A manager of a remote service station trained his new attendants how to make higher-margin revenue from customers who drove into the station by teaching the attendants how to find problems inside a car that weren’t there.
So, when a car pulls in, the manager first sees the plates and says, “Notice this is an out-of-towner. That means you’ll probably never see the person again. So probe to learn if the person knows anything about his car. Talk to him about some technical thing under the hood. You might say, ‘Your starting motor looks like it might go out on you.’ If the person says, ‘Starting motor? What’s that?’ then you know you’ve got a total idiot, so you can do whatever you want.” You then say, “Well, if it were my car, I wouldn’t want to take a chance with my starting motor, especially driving through the desert. I could be stranded.” “I can’t have that happen. What should I do?” “Well, we could give you a good deal on a new one. I’ll sell you one at cost and throw in all the labor free.”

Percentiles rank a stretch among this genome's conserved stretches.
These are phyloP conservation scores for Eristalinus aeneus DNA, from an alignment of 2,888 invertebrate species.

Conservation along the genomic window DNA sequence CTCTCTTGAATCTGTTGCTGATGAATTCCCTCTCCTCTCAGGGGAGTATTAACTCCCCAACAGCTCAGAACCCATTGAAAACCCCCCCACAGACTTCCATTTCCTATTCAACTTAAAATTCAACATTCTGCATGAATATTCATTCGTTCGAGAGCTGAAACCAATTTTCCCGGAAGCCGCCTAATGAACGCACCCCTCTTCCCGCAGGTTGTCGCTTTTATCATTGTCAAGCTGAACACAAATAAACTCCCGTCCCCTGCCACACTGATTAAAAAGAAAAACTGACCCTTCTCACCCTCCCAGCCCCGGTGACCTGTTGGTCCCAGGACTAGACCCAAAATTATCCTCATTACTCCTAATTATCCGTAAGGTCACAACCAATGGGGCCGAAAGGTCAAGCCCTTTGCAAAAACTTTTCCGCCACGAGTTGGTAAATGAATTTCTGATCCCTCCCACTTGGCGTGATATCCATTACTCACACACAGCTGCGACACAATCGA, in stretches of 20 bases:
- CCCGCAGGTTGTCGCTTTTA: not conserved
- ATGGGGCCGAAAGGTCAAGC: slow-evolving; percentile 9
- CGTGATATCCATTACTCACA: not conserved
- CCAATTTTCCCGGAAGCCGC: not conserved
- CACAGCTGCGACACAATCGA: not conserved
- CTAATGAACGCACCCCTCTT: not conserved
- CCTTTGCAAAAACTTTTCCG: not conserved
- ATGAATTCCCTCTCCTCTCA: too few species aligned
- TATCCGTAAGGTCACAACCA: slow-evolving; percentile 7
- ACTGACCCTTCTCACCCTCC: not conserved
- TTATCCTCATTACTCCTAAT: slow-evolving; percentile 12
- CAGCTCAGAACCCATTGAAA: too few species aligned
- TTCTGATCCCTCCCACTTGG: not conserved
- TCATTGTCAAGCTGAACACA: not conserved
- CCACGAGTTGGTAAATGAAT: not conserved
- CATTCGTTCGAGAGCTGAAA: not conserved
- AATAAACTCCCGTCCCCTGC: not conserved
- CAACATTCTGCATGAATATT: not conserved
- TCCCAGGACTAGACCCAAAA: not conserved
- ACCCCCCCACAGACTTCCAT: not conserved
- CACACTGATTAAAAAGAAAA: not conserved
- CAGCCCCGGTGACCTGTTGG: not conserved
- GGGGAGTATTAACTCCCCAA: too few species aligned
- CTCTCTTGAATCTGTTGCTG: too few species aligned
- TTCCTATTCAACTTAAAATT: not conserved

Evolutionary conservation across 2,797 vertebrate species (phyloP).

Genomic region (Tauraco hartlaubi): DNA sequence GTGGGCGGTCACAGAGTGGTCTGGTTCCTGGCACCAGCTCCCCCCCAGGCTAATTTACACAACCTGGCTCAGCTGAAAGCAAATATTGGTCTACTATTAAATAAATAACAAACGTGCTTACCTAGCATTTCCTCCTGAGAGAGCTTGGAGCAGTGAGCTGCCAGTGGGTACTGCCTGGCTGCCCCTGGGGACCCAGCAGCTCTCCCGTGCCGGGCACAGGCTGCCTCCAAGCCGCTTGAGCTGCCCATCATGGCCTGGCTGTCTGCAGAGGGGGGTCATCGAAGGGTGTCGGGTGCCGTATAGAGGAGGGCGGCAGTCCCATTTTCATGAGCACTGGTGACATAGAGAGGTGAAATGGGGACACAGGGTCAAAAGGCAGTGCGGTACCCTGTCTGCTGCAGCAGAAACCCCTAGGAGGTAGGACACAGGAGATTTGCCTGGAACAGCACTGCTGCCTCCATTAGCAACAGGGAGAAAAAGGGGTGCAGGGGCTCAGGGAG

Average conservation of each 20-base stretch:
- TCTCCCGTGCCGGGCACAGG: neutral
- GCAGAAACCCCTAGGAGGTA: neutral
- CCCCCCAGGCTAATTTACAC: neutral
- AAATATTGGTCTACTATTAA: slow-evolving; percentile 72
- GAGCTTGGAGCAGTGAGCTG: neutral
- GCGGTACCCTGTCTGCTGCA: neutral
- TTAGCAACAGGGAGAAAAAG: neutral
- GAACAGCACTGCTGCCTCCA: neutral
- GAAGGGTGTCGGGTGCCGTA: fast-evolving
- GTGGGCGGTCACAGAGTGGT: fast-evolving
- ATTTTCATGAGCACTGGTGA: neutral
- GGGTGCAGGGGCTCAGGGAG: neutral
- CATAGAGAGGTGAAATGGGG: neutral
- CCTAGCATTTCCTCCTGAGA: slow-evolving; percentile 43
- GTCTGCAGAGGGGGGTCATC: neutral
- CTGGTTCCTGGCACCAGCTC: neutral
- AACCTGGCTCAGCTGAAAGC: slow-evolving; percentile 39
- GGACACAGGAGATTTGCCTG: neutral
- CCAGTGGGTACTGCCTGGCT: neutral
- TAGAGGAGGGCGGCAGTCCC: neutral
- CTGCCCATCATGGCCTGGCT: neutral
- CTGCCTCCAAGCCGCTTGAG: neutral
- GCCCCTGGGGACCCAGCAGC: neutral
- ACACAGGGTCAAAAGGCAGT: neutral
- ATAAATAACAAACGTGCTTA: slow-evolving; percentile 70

So the victim thinks, “What a deal I got! I only had to pay $200 for the starting motor. It was normally $349 with labor.” But the manager winks at his attendants, knowing he has a 40-percent margin built into the price of the motor. Later, the attendants huddle and say to each other, “Now, if this guy would do that to his customers, how is he going to deal with us?” Each attendant knows that the manager will look for ways to cheat them as well.
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